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STRASBOURG, France -- This week's vote by the members of the European Parliament (MEPs) has all but put an expiration date on menthol cigarettes across Europe.
The parliament voted to ban menthol and other flavors beginning in 2022. However, in what is considered a defeat to MEPs from the United Kingdom, the members voted against regulating electronic cigarettes as medicines, according to a report by The Guardian. Instead, e-cigarettes will be regulated along the same lines as tobacco products.
In June, The U.K.'s Medicines and Healthcare Products Regulatory Agency said it will treat e-cigarettes as medicines, "so that people using these products have the confidence they are safe, are of the right quality and work." The agency will regulate other products containing nicotine in a similar fashion; however, cigarettes are exempt from the rule, as CSNews Online previously reported.
Health officials and the e-cigarette industry in the United Kingdom are now seeking to clarify what the European Parliament's moves mean -- for instance, whether companies in the fast-expanding market face the same bans on sponsorship and promotion at sports events as tobacco firms. The Department of Health (DoH) would not comment on the advertising issue until officials had studied the MEPs' decisions.
"We are very pleased to see the move toward tougher action on tobacco, with Europe-wide controls banning flavored cigarettes and the introduction of stricter rules on front-of-pack health warnings," the DoH said in a statement to the newspaper. "However, we are disappointed with the decision to reject the proposal to regulate nicotine-containing products, including e-cigarettes, as medicines. We believe these products need to be regulated as medicines and will continue to make this point during further negotiations."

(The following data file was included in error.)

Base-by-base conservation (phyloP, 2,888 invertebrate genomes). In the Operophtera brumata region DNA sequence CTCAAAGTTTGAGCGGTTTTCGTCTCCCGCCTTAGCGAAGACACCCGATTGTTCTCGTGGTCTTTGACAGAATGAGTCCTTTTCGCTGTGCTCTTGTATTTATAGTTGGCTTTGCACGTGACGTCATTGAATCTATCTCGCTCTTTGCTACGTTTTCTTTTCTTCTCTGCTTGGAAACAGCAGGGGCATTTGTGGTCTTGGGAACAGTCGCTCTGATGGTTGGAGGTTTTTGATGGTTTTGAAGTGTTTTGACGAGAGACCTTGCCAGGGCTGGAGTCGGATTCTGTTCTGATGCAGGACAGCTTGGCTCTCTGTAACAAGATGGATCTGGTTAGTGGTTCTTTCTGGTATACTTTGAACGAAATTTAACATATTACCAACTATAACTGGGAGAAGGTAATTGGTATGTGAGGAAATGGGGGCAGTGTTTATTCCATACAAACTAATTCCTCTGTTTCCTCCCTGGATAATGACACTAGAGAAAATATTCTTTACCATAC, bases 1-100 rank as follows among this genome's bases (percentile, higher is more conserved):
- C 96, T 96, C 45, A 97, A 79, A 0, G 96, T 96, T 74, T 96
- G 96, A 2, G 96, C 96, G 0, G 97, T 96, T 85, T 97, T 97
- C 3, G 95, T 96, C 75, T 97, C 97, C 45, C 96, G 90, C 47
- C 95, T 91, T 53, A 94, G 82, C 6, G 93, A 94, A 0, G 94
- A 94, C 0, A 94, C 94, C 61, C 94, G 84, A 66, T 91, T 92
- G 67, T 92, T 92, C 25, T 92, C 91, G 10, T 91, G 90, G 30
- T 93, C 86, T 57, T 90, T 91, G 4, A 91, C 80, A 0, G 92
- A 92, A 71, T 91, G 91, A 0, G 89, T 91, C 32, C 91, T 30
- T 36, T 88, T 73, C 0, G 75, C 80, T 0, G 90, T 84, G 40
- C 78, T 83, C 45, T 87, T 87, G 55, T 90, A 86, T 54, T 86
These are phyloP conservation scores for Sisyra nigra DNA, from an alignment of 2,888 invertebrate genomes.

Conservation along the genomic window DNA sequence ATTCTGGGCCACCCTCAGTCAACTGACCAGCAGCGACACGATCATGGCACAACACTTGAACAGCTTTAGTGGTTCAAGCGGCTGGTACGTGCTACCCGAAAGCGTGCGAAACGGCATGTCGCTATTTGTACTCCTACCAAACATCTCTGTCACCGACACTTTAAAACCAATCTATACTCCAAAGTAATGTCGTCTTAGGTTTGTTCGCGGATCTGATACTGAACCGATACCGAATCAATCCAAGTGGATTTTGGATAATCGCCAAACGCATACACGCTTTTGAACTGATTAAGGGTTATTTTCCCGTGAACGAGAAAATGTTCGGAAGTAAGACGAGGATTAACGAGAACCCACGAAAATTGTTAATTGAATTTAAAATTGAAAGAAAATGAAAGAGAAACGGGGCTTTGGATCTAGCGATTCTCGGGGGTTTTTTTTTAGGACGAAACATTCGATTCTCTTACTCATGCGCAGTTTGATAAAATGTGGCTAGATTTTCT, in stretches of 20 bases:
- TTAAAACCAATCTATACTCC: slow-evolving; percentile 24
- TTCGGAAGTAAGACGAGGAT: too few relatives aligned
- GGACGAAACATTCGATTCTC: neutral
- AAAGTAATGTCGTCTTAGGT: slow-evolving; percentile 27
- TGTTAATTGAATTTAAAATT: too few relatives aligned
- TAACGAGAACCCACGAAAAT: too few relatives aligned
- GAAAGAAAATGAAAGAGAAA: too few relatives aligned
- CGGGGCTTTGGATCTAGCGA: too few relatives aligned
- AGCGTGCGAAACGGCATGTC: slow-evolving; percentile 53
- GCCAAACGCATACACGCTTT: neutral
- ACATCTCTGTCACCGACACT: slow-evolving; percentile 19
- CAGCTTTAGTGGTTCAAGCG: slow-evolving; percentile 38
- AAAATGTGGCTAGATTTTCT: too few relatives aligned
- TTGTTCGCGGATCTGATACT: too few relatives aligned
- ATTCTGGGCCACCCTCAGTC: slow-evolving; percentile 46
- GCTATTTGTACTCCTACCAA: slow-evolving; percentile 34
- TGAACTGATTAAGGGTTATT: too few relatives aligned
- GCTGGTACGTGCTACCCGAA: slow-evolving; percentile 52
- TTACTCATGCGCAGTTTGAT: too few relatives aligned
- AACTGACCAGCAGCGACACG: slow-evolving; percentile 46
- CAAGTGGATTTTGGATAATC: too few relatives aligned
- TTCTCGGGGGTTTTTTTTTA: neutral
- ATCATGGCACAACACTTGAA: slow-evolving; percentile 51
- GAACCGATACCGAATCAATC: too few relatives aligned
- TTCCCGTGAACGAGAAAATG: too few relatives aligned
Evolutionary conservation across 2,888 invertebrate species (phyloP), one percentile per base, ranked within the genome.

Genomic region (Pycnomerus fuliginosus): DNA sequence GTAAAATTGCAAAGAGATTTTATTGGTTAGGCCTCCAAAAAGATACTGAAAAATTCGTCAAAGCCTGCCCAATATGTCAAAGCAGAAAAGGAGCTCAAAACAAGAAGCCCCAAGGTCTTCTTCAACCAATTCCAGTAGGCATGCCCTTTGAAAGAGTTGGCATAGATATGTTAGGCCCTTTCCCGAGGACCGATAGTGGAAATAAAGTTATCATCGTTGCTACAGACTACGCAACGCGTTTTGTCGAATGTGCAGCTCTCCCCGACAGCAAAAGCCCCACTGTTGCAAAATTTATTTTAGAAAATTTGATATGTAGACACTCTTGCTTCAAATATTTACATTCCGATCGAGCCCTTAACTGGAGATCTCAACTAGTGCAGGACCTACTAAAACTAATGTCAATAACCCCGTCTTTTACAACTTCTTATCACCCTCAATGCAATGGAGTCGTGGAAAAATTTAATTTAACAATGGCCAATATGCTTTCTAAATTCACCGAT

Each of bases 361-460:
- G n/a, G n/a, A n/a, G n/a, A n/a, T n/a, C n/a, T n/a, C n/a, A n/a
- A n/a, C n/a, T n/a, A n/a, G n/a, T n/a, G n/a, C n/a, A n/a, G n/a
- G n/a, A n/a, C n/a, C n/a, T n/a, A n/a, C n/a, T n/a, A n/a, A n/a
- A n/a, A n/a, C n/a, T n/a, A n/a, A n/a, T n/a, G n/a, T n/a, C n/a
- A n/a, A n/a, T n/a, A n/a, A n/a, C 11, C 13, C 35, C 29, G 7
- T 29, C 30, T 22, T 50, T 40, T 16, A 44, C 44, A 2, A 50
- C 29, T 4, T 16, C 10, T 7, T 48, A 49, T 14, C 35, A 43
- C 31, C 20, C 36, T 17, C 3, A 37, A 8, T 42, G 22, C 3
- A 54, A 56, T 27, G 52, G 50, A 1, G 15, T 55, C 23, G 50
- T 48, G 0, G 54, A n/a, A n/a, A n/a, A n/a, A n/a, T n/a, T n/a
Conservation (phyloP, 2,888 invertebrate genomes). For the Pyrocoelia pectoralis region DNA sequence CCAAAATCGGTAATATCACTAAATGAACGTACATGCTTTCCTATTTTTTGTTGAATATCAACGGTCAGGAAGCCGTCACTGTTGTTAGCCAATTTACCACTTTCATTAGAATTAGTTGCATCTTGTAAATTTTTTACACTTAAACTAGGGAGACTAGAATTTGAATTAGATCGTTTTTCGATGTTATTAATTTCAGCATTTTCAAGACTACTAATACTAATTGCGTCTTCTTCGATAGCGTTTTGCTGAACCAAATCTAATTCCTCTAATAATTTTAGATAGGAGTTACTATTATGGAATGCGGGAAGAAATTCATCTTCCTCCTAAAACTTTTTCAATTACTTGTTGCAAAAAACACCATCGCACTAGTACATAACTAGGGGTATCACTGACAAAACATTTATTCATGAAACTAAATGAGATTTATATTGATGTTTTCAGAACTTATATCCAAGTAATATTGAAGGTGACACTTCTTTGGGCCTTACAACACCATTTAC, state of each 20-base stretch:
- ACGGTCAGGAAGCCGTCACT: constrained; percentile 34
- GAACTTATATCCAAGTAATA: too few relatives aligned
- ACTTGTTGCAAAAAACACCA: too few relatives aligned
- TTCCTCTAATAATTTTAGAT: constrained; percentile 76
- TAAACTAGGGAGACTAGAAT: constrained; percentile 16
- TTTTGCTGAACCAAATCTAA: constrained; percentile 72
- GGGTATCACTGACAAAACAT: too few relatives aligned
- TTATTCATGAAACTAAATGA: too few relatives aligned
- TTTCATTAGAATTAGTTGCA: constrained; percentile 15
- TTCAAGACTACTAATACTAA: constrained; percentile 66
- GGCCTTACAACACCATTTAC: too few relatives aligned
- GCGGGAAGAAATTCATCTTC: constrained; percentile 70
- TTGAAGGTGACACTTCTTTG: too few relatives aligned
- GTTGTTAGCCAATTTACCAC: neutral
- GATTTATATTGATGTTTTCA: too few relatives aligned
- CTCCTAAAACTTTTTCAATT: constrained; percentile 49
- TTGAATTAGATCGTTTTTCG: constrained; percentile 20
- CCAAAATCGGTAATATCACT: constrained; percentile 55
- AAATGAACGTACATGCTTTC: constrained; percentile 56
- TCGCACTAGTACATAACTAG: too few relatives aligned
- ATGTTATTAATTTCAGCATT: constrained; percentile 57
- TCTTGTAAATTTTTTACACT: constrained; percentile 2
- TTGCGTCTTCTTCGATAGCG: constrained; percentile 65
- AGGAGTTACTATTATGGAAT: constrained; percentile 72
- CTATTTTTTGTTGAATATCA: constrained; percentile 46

The U.K. e-cigarette industry, which broadly welcomed the parliament's vote, said it was already in talks with the Advertising Standards Authority, but added that it would not be "sensible, proportionate, reasonable or useful" to ban all advertising.
MEPs decided e-cigarettes should only be regulated as medical products if manufacturers claimed they could cure or prevent smoking tobacco -- a decision criticized by the government's main medicines regulator.
In addition to the menthol and e-cigarette issues, the MEPs also approved a motion to put health warnings on 65 percent of each cigarette pack, as opposed to the 75 percent that was initially proposed. At present, the warnings cover at least 30 percent on the front and 40 percent on the back, the newspaper said.
"We applaud the European Parliament's landmark decision that vaporizing devices, like electronic cigarettes, should not be regulated as medicinal products. Such regulation would misclassify the products, subjecting them to regulations intended for a very different category. It would also potentially limit the industry's ability to continuously improve its products through technology innovation," said Cynthia Cabrera, executive director of the Smoke Free Alternatives Trade Association (SFATA), based in Hallandale Beach, Fla.
"In addition, we are in agreement with the European Parliament's decision to restrict the sale of electronic cigarette products to minors, and we support any effort -- domestic or otherwise -- made by legislative agencies and organizations to keep electronic cigarettes out of the hands of underage consumers," she continued. "Electronic cigarettes are intended for and should only be available to adults."
SFATA is dedicated to the advocacy, education and reputation of the electronic cigarette industry. The association's primary concern is the fair regulation of electronic cigarettes in a way that creates an even playing field for all companies in the market.